When I received a box of chocolate brownies from my colleague after Christmas, it made me realized that I hadn't baked brownies for a long, long time.

I personally like my brownies to be chewy and plain. Although sometimes I may get urges for nuts to be added to my brownies. The other thing I like about baking brownies is that there is really little effort in putting this together as there is no creaming method involved. Everything gets dumped into one bowl and mixed together. You can even freeze some of the brownies once baked for another day ... one of those evenings when cravings for dessert suddenly set in. Believe me I do have these on some rare occassions!

Chewy Chocolate Brownies
Yields 24 squares


1 2/3 cups granulated sugar
3/4 cup (1 1/2 sticks) butter or margarine, melted
2 tablespoons water
2 large eggs
2 teaspoons vanilla extract
1 1/3 cups all-purpose flour
3/4 cup good quality cocoa powder
1/2 teaspoon baking powder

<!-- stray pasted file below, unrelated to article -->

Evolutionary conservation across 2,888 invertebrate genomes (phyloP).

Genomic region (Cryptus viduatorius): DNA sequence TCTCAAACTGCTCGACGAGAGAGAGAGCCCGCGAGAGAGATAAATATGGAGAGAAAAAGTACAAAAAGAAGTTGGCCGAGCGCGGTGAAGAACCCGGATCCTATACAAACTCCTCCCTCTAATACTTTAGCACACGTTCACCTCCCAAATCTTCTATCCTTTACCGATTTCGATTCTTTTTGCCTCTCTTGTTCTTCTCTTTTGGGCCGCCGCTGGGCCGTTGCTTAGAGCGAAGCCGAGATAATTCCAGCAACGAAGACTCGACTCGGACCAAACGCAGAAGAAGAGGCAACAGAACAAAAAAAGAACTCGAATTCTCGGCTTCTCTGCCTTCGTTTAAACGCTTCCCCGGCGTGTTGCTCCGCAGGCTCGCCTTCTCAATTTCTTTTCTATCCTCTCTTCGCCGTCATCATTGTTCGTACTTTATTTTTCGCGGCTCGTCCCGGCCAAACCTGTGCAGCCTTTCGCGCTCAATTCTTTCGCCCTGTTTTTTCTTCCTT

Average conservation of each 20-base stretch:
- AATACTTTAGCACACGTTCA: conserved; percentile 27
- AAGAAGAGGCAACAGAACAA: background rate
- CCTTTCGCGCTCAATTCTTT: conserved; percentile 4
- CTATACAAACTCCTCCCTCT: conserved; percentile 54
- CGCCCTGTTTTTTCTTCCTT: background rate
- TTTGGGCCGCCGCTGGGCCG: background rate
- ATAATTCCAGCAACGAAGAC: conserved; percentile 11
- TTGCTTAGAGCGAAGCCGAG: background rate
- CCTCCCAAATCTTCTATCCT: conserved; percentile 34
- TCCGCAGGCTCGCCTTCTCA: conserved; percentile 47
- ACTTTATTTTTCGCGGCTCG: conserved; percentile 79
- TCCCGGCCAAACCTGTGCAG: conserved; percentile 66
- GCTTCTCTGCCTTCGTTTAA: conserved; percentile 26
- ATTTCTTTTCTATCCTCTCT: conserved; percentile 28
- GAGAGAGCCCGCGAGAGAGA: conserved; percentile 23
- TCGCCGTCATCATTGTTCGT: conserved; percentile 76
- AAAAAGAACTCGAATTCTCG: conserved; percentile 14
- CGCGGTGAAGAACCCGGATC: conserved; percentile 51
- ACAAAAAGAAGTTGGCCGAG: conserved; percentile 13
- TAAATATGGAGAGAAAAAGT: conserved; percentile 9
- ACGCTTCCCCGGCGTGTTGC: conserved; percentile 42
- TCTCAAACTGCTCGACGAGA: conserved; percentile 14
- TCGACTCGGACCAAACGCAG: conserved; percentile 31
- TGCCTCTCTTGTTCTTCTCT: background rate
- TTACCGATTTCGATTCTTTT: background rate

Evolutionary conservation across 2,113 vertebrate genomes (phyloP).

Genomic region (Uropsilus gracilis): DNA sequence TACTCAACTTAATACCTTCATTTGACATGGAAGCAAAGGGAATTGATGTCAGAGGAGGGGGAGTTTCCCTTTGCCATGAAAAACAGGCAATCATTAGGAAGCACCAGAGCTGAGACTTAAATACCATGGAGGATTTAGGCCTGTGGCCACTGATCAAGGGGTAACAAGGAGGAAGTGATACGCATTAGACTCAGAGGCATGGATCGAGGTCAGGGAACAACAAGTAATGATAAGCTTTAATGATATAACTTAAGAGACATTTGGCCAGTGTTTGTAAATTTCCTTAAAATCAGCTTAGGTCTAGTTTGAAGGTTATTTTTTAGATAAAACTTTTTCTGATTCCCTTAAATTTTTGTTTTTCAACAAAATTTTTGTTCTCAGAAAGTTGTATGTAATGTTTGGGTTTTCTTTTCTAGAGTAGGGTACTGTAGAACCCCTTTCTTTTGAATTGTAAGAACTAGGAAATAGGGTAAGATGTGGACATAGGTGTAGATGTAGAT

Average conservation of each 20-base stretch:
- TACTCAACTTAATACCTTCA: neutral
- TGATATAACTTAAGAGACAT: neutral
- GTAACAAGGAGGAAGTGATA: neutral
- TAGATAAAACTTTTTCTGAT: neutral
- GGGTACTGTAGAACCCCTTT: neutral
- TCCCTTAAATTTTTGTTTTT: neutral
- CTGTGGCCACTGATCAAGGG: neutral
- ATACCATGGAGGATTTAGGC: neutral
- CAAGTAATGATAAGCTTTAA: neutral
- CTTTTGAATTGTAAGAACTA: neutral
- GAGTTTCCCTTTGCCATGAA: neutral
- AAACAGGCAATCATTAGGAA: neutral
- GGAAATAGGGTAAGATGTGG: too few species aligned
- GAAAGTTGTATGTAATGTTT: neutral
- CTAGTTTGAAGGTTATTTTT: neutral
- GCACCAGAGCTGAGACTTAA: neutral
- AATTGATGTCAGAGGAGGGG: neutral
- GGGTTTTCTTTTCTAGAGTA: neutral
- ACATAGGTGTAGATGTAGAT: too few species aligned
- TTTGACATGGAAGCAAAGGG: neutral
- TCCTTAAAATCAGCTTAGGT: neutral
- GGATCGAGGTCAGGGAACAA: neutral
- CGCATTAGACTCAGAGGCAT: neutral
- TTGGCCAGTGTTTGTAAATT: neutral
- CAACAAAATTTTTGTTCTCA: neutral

1/4 teaspoon salt
Powdered sugar for dusting


1) Preheat oven to 350º F. Grease 13 x 9-inch baking pan.

2) Combine granulated sugar, butter and water in large bowl. Stir in eggs and vanilla extract. Combine flour, cocoa, baking powder and salt in medium bowl; stir into sugar mixture. Stir in nuts. Spread into prepared baking pan.

3) Bake for 18 to 25 minutes or until wooden pick inserted in center comes out slightly sticky. Cool completely in pan on wire rack. Sprinkle with powdered sugar. Cut into bars.

Thursday, January 14, 2010


The January 2010 Daring Cooks challenge was hosted by Cuppy of Cuppylicious and she chose a delicious Thai-inspired recipe for Pork Satay from the book 1000 Recipes by Martha Day.

Early this month I decided that I wanted to do something different for this year and stray away from Daring Bakers to which I have been an ardent member for more than a year and a half. However I am not totally out of this group yet as I have decided to sign up as a Daring Cook instead. This group concentrates more on cooking rather than baking and it's something which I hope to do more this year. And their past challenges such as dumplings, sushi and vietnamese pho have inspired me a lot. I am really looking forward this new adventure!

When Cuppy posted up that this month's challenge was satay, my immediate thoughts was this would be a breeze. For us Malaysians we have practically grown up with a satay in our mouths (metaphor only ok). In fact satay can be said to be one of our national dishes. It can be found easily along street walks, coffee shops, restaurants and even hotels. Heh I forgot to mention that they now come frozen as well - not that this existed when I was young.